Burden of 'Proof'
New thriller is actually thrilling
By Rhonda Reeves

Sally and the gladiator living it up in Chechnya

Proof of Life opens with guns blazing - literally - as Russell Crowe narrates a recent K&R (kidnap and rescue) mission in Chechnya for the benefit of his bosses.

The footage of his "outcome positive" escapade unfolds dramatically in an action sequence that's sure to occupy the wet dreams of Jerry Bruckheimer and Dick Donner for the rest of the holiday season. Complete with a bait and switch, a helicopter under fire, with Crowe hanging onto its ledge, it's easily worthy of the train derailing scene at the beginning of The Fugitive.

That said, most moviegoers will show up to see how the onscreen relationship between Russell Crowe and Meg Ryan plays itself out. Were they or weren't they? Are they or aren't they? And the answer is: who cares? As actors, they do a convincing job of conveying conflict and chemistry and that's their job. (Any prurient viewers interested in the "legitimacy" of it ought to remind themselves that Rock Hudson seemed to be perfectly believably in love with Doris Day onscreen for years. And as filmgoers, that's all we have a right to expect.) On with the show.

Meg Ryan plays Alice, a "corporate" wife to David Morse (recently in Dancer in the Dark), an engineer who's trying to build a dam. He thinks he's there to stop flooding and help the people, but in reality, he's just a foil for Octonal, the oil company who's there to build a pricey yet exploitative pipeline. He's "humanitarian window dressing" on a "charity project," according to one of his colleagues.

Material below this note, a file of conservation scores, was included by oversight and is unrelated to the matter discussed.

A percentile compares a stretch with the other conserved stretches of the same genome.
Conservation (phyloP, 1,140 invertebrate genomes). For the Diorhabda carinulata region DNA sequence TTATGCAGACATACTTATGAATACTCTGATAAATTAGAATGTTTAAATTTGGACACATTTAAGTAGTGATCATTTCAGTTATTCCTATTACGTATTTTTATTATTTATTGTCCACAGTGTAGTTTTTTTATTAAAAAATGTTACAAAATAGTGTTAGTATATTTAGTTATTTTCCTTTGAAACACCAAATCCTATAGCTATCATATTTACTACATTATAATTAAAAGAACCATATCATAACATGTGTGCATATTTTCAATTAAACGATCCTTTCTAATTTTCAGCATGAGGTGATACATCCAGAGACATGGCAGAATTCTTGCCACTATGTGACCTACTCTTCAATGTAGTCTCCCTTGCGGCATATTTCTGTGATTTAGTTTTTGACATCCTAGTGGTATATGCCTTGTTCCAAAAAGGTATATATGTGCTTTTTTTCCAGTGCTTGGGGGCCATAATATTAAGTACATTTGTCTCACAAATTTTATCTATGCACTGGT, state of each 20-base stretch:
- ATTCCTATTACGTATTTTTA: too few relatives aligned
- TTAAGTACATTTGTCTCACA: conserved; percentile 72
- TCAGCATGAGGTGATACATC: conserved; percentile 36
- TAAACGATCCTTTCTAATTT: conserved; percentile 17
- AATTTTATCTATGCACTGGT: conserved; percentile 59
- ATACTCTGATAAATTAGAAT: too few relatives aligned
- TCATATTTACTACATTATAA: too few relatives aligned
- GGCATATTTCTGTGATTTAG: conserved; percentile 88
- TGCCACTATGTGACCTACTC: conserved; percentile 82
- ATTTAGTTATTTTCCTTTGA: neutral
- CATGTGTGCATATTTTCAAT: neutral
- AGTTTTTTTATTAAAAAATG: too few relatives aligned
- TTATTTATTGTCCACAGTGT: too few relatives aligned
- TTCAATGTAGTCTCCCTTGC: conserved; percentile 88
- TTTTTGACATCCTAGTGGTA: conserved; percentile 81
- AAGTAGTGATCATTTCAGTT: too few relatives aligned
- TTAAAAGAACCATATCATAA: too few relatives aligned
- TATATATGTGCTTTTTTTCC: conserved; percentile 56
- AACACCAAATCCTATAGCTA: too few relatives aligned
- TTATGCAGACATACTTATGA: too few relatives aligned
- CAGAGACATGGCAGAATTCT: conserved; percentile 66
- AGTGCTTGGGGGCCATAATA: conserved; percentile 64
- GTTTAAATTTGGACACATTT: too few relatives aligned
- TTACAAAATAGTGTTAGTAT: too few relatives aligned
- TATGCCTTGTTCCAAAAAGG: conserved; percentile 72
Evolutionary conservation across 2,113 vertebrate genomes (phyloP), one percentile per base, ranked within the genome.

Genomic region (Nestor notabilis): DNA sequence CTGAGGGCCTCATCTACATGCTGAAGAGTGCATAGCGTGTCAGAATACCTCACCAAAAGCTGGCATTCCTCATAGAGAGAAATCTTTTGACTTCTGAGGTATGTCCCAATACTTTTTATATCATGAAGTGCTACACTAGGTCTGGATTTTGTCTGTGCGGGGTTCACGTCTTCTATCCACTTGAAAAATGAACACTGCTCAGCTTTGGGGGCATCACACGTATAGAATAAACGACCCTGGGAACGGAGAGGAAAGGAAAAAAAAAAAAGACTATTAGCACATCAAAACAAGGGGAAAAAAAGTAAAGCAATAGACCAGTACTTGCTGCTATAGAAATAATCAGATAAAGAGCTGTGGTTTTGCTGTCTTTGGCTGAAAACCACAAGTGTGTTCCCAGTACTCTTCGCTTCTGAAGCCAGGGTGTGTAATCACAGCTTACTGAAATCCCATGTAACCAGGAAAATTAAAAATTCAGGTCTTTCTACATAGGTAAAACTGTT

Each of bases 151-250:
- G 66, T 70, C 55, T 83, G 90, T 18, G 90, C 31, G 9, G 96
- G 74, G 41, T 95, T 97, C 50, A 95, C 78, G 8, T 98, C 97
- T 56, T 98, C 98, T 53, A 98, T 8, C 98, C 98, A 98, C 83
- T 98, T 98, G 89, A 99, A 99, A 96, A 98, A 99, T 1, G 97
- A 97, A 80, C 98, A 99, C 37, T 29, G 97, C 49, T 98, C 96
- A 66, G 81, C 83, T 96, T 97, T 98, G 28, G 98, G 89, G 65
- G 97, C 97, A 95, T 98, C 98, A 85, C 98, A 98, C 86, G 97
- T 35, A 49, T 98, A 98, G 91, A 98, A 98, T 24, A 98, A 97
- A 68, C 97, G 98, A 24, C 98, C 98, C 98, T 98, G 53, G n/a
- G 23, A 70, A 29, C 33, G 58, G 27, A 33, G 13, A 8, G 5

He's pretty adept at kidding himself though, as he gets tough with Alice in an early scene about what they're enduring to be there, "This isn't just a job; it's everything I've worked for my entire life."

We learn a few things about them in their early scenes together. She's unhappy in the third world. She'd like to be back home in the U.S. They're both something of hippie idealists. And their marriage already has at least one tragedy to its credit, in Africa.

It all becomes rather quickly moot when he is dramatically and violently taken hostage (given away in all the trailers). The kidnappers see his corporate I.D. and instantly mistake him for a cash cow. And the rest of the movie is about getting him back safely.

Enter Crowe. Kidnap and Ransom specialist. Former British soldier. He shows up and seems so thoroughly capable, in control, and expert, that it appears it might be a very short movie. He explains the negotiation process to Alice and her sister-in-law, and they grow cautiously optimistic.

Then it turns out Morse's bosses (contractors, a rung down from the nefarious Octonal) are going bellyup, and somebody forgot to pay the Kidnap and Ransom insurance premiums (actually, a giant industry).